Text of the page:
# Gamma regression

Hi everyone,

I’m have a 2D dataset containing a linear relationship + gamma noise, like what follows:

``````import numpy as np

length = 200

rng = np.random.default_rng(1337)
x = np.linspace(1e-2, 1, num=length)
true_regression_line = 5 * x + 4
y = true_regression_line + rng.gamma(0.5, 0.2, size=length)
``````

I can fit an ordinary linear regression with Gaussian noise with the following code:

``````with pm.Model() as guassian_model:
sigma = pm.HalfCauchy("sigma", beta=10)
intercept = pm.Normal("intercept", 0, sigma=20)
slope = pm.Normal("slope", 0, sigma=20)

likelihood = pm.Normal("y", mu=intercept + slope * x, sigma=sigma, observed=y)

map_estimate = pm.find_MAP()
``````

resulting in the following fit:

So far so good. I’m now trying to improve the fit by recognising that the noise is Gamma-distributed, and replacing the Gaussian likelihood from the model above. I found the following code snippet that claims to achieve this:

``````with pm.Model() as gamma_model:
a = pm.Normal("a", 0, 0.5)
b = pm.Normal("b", 0, 0.5)
shape = pm.Uniform("shape", 0, 50)
μ = pm.math.exp(a + b * x)

likelihood = pm.Gamma("y", alpha=shape, beta=shape / μ, observed=y)

map_estimate = pm.find_MAP(progressbar=False)
``````

which results in the following fit, which I find a bit disappointing, although I may be missing the point:

I was expecting a line closer to the true regression line, and suspect that there’s something odd with `gamma_model`, as the Gamma noise must be >0 and that doesn’t seem to be the case with the fitted line in the plot. In all honesty, I don’t follow all the details of `gamma_model`—is it using the appropriate link function for the Gamma distribution?

Thanks for your time, any tips appreciated!

`pm.Gamma` offers a parameterization using `mu` and `sigma`, so I would just replace your:

``````likelihood = pm.Normal("y", mu=intercept + slope * x, sigma=sigma, observed=y)
``````

with

``````likelihood = pm.Gamma("y", mu=intercept + slope * x, sigma=sigma, observed=y)
``````

Your priors might not be quite what you want, but it might get you close.

Thanks for the response.

I’ve tried the parametrisation that you suggest and I’m getting exactly the same result as I posted above.

My intention is that, by recognising that the noise is actually gamma-distributed, I would get a line fit that is closer to the bottom of the scatter plot, rather than the centred Gaussian fit, where the noise is allowed to be both positive and negative. Perhaps my intuition is completely wrong, but I’ve seen some evidence of this working in STAN, for example: Extend model to other distributions by rostyboost · Pull Request #1492 · facebook/prophet · GitHub.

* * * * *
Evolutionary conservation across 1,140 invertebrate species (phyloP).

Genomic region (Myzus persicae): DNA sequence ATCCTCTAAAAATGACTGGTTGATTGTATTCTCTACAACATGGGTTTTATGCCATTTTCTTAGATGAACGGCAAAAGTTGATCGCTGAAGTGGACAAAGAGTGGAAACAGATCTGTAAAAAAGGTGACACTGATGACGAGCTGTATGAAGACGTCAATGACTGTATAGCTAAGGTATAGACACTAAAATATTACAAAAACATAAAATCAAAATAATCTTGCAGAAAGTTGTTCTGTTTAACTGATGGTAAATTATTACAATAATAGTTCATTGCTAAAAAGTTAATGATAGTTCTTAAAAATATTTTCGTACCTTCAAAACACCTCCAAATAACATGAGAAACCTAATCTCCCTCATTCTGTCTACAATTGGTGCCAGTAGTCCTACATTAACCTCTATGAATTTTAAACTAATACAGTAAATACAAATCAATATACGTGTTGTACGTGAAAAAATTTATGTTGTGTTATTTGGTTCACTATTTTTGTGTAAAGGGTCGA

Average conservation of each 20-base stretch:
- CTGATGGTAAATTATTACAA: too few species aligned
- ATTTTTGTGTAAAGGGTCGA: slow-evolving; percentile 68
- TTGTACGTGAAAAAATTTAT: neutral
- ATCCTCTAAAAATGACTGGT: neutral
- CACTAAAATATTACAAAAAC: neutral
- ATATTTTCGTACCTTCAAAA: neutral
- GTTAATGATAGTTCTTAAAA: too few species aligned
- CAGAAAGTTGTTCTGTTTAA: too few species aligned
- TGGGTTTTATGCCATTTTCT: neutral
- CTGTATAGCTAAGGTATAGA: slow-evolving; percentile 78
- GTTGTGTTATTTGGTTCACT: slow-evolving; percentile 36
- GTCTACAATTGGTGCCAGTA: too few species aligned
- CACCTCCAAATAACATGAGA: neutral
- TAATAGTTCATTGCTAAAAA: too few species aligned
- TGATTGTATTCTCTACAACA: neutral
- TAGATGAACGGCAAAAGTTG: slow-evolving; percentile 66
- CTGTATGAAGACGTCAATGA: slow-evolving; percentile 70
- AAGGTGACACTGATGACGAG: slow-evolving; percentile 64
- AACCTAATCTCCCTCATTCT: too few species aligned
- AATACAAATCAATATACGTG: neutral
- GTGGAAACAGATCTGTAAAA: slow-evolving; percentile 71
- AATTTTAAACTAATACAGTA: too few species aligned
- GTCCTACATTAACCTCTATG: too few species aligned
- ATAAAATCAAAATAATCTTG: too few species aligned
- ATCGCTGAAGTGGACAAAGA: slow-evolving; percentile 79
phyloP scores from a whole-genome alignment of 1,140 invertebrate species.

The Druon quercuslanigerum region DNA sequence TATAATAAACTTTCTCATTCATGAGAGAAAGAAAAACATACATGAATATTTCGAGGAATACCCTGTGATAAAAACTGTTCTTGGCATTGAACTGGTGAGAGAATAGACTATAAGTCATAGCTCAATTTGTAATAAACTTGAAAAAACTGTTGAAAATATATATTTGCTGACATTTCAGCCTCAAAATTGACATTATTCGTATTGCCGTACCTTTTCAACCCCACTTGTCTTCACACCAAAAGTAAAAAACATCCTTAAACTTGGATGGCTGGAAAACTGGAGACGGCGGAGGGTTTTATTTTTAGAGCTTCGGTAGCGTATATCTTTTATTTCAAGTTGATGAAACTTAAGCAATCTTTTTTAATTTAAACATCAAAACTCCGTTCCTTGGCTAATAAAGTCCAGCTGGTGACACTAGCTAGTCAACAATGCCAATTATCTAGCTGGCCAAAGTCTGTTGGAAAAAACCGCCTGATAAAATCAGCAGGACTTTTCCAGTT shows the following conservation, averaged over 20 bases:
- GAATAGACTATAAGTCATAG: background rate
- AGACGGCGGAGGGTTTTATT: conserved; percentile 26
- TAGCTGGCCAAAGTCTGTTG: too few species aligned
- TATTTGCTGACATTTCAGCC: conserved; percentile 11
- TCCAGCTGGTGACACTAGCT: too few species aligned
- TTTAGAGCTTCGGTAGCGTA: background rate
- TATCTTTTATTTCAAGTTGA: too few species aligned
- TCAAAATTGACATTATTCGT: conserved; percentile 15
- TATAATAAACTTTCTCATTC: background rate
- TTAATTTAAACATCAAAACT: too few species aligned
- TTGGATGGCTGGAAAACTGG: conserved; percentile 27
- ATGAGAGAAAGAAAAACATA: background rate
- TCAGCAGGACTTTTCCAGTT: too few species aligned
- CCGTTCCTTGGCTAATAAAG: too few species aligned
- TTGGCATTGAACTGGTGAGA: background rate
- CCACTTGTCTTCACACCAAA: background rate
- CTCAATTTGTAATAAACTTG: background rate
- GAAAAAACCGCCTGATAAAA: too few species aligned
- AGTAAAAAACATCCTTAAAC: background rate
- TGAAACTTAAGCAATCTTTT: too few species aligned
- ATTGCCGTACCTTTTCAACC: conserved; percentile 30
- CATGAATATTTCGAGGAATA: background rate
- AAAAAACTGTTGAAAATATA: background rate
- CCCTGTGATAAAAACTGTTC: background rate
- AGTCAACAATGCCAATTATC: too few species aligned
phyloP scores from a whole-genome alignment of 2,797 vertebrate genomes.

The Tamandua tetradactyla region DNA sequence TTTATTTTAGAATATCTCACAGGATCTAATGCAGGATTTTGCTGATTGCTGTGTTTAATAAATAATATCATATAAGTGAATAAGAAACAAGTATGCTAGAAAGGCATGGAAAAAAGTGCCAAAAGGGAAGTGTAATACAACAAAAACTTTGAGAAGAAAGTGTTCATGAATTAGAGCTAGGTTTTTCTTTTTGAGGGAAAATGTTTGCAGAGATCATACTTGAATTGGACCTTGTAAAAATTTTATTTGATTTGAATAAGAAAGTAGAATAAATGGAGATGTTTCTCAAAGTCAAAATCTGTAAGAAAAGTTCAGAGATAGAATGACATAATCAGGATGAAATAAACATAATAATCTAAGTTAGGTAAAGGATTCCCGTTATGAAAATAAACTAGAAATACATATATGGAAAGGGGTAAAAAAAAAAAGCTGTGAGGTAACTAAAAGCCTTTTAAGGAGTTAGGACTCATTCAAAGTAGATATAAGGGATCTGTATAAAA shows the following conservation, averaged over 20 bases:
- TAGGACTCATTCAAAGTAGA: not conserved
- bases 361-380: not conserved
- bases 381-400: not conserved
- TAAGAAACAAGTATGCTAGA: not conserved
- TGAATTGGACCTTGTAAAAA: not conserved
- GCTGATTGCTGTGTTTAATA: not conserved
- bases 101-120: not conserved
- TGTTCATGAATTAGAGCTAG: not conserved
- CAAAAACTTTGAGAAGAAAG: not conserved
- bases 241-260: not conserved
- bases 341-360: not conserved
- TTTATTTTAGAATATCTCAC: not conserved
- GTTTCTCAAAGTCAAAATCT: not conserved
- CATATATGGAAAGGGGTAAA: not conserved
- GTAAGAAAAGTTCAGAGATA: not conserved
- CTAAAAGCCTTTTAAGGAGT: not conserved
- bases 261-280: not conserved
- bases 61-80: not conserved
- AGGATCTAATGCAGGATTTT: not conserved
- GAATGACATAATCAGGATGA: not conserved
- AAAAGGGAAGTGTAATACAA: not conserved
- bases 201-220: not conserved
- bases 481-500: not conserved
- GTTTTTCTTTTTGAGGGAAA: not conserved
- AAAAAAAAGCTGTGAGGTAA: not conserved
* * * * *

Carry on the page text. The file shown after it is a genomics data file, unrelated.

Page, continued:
A gamma GLM models the expected value of a gamma distribution as a linear function, but the gamma function itself is non-linear, so you end up with that curving in the data (due to the exponential link function). I guess what you want is a fixed mean with gamma noise, which is different. You could try something like this:

``````import pymc as pm
import arviz as az

def gamma_noise_regression(mu, alpha, beta, size=None):
return mu + pm.Gamma.dist(alpha=alpha, beta=beta, size=size)

with pm.Model() as model:
intercept = pm.Normal('intercept', sigma=10)
slope = pm.Normal('slope', sigma=10)
mu = intercept + slope * x

alpha = pm.Exponential('alpha', 1)
beta = pm.Exponential('beta', 1)

y_obs = pm.CustomDist('y_obs', mu, alpha, beta, dist=gamma_noise_regression, observed=y)
idata = pm.sample(init='jitter+adapt_diag_grad')
idata = pm.sample_posterior_predictive(idata, extend_inferencedata=True)
``````

I’m using the powers of PyMC’s automatic logp inference to turn `mu` into the location parameter of a generalized gamma, and using that to model the data. I had to add some normal noise to `mu` when I generated the data, otherwise it was divergence city (this is common in models with noiseless components). I got this as my output:

3 Likes

Ahh, that’s exactly what I wanted. Many thanks!

If I may ask a follow-up question, how would you go about fitting the same sort of regression with Gamma noise, but if the spikes went down, rather than up?

I’ve tried the following modification to `gamma_noise_regression()`, where I subtract the Gamma noise:

``````import pymc as pm

def inverse_gamma_noise_regression(mu, alpha, beta, size=None):
return mu - pm.Gamma.dist(alpha=alpha, beta=beta, size=size)

with pm.Model() as model:
intercept = pm.Normal('intercept', sigma=10)
slope = pm.Normal('slope', sigma=10)
mu = intercept + slope * x

alpha = pm.Exponential('alpha', 1)
beta = pm.Exponential('beta', 1)

y_obs = pm.CustomDist('y_obs', mu, alpha, beta, dist=inverse_gamma_noise_regression, observed=y)
idata = pm.sample(init='jitter+adapt_diag_grad')
idata = pm.sample_posterior_predictive(idata, extend_inferencedata=True)
``````

but I always run into sampling errors:

``````Starting values:
{'intercept': array(0.), 'slope': array(0.)}

Logp initial evaluation results:
{'intercept': -2.53, 'slope': -2.53, 'y': -inf}
You can call `model.debug()` for more details.
``````

Many thanks!

When the logp of `y` is `-inf`, it means that at your starting values (intercept = 0, slope = 0), you have data that could not possibly have been generated by your model. In this case, I suspect you have positive values of y. I suggest you do some prior predictive simulations and make sure that your priors imply a models that could plausibly have generated your data.

You can also just force it to work by manually specifying the sampler’s initial values for `y` using the `initval` argument, see here. I don’t recommend this, though – if you need to manually set starting values you probably have other problems that need to be addressed.

Thanks for the detailed answer, will look into your suggestions!